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34 Cards in this Set

  • Front
  • Back

Where does haem synthesis occur?

Mi up to retic stage

What does Fe2+ combine with to form haem?

How many haems combine with each globin?

What type of anaemias result from abnormal Hb synthesis?

Microcytic Hypochromic

Source of iron?

Non-haem: inorganic - nuts, fruit,

Heam: organic - read meat, sea food

How is inorganic non-haem Fe absorbed?
Via acidic duodenal active transport

What are the two states for non-haem Fe absorption?

Negative iron state- low hepcidin. Fe exported via ferroportin. Fe binds to transferrin (Fe-carrier).

Positive ion state- enterocyte Fe is stored within ferritin and not transported.

How is organic haem-Fe absorbed?

Jejunum (after duodenum so more alkaline)

Haem-Fe from ingested Hb/myoglobin taken up by enterocytes by endocytosis

Liberated from haem

Which factors favour the absorption of Fe?


Inorganic iron

Iron deficiency - negative Fe status

Increased erythropoiesis

Pregnancy - foetal priority

Which factors reduce the absorption of Fe?


Organic iron (haem)

Iron excess

Decreased erythropoiesis


How is iron transported?

2 Fe3+ bound to transferrin (synth - liver) in portal blood

30% saturated

Which cells are rich in transferrin receptors?

What is the receptor?

Erythroblasts (incorporate iron to Hb)



How does Fe3+ enter cells?

CD71-tranferrin is endocytosed

Fuses with acid lysozyme freeing Fe3+ from transferrin

How does Fe2+ enter Mi?

Mi iron importer - mitoferrin-1

Avoids oxidation of Fe2+ to highly toxic free-Fe3+ within oxygen-rich erythroblast/reticulocyte cytosol

How much Hb is synthesised a day?

How much Fe is required for that?


20mg Fe

What is hepcidin?

pp produced by liver cells

Major hormonal regulatory of iron homeostasis

Inhibits iron release from macrophages and intestinal epithelial cells by interaction with TM Fe exporter ferroportin

Raised levels - reduce Fe absorption and Fe release from macrophages

How is iron stored?

In macrophages as Fe3+ as ferritin and haemosiderin

Regulated via iron regulatory protein (IRP)

IRP normally binds & inhibits ferritin-mRNA - prevents transcription

High Fe - comp inhibitor for IRP

How else is iron stored?

Haemosiderin - BM

Composed of protein and ferric oxide (Fe3+)

Higher iron content than ferritin

What does RE stand for?

Reticulo-endothelial cell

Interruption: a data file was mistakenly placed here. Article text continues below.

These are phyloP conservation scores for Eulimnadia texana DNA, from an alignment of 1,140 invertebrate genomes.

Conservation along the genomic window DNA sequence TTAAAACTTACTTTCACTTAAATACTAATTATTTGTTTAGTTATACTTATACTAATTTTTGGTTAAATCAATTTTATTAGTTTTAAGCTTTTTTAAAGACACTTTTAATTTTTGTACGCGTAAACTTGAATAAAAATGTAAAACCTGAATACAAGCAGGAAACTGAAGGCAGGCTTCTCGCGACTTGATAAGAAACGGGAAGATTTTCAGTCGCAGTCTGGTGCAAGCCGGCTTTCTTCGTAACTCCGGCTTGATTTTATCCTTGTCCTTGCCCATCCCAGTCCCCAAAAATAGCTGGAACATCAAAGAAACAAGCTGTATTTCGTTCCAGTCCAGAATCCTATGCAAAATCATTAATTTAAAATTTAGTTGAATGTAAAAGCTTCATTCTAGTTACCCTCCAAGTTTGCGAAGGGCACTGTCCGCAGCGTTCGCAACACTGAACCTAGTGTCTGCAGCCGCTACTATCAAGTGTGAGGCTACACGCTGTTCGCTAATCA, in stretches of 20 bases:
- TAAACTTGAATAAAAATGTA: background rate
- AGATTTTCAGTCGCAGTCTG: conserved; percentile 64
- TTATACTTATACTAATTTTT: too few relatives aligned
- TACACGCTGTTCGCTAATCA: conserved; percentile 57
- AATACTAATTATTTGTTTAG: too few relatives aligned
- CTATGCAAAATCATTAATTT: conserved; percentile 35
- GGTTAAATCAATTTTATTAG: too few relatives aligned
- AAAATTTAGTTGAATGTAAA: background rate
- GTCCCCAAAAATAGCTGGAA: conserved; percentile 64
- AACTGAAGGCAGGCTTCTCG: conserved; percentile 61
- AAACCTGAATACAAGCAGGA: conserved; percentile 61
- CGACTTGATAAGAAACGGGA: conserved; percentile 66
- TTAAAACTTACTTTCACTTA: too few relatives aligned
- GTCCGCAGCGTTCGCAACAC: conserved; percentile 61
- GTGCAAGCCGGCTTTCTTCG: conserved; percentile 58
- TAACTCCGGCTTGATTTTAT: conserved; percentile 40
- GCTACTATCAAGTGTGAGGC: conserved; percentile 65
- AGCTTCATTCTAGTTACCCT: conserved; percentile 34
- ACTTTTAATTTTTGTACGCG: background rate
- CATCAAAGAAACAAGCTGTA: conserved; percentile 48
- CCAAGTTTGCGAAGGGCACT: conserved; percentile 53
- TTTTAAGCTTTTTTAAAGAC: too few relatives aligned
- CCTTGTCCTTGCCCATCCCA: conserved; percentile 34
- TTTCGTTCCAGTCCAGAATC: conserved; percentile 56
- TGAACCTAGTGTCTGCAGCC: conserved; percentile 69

What inhibits hepcidin?

Cytokines - TFG-B

- GDF-15 - growth differentiation factor. Downregs hepcidin and suppresses pro-inflammatory macrophage cytokines

- TWSg1

HIF blocks hepcidin promoter

How is iron deficiency developed?

First, BM stores depleted

rbc production impaired - hypochromic, microcytic

Last, tissue Fe depleted - liver, skin, skeletal muscles

What do lab tests for iron status show?

Higher iron binding capacity and TIBC

Fall in rbc vol and colour

Fall in retics

Other than iron deficiency, what else causes an iron blockade?

Chronic inflammation or malignancy
What causes an iron blockade?

Anaemia of Chronic disease (ACD)

- related to severity of inflammatory/malignant disease

Caused by: decreased Fe release from RE cells, hepcidin increased - impairs Fe release

What is the normal response to Fe-restricted anaemia?

increase Fe absorption

Increase storage release - low hepcidin

Increase epo

Name two cytokines associated with infection, inflammation and malignancy?

- stimulates hepcidin via JAK/STAT3 which binds and internalises ferroprotin


IFN-y - downregs epo and activates macrophages

How does GDF-15 influence ACH?

High concs: Downregs hepcidin - releasing Fe for haemopoiesis

Low : attenuates macrophages

Upregulated by IL6

How is protoporphyrin produced?

Condensation of glycin + succinyl CoA

- Vit B6 coenzyme, stimulated by epo, inhibited by haem

Where is Haem mostly synthesised?


What is the defect with sideoblastic anaemia?

What is the cause?

D-ALA synthetase is impaired

X-linked but mostly acquired by drugs and heavy metals (Pb)

Where does globin synthesis occur?

Ribosomes up to retic stage

Hb A1 (adult) a2ß2 (95%)

Hb A2 (adult) a2 d2 (3%)

Hb F (foetal) a2 g2 (2%)

Why does foetal Hb have an increased O2 affinity?

Foetal Hb gamma chains cannot bind 2,3,DPG

What is the result of thalassaemias?

Reduced globin production

Reduced a or ß chain production AND increased compensatory d andk../or g chain production

What are the features of hypochromic anaemia?

Mean corpuscular volume and mean corpuscular Hb are reduced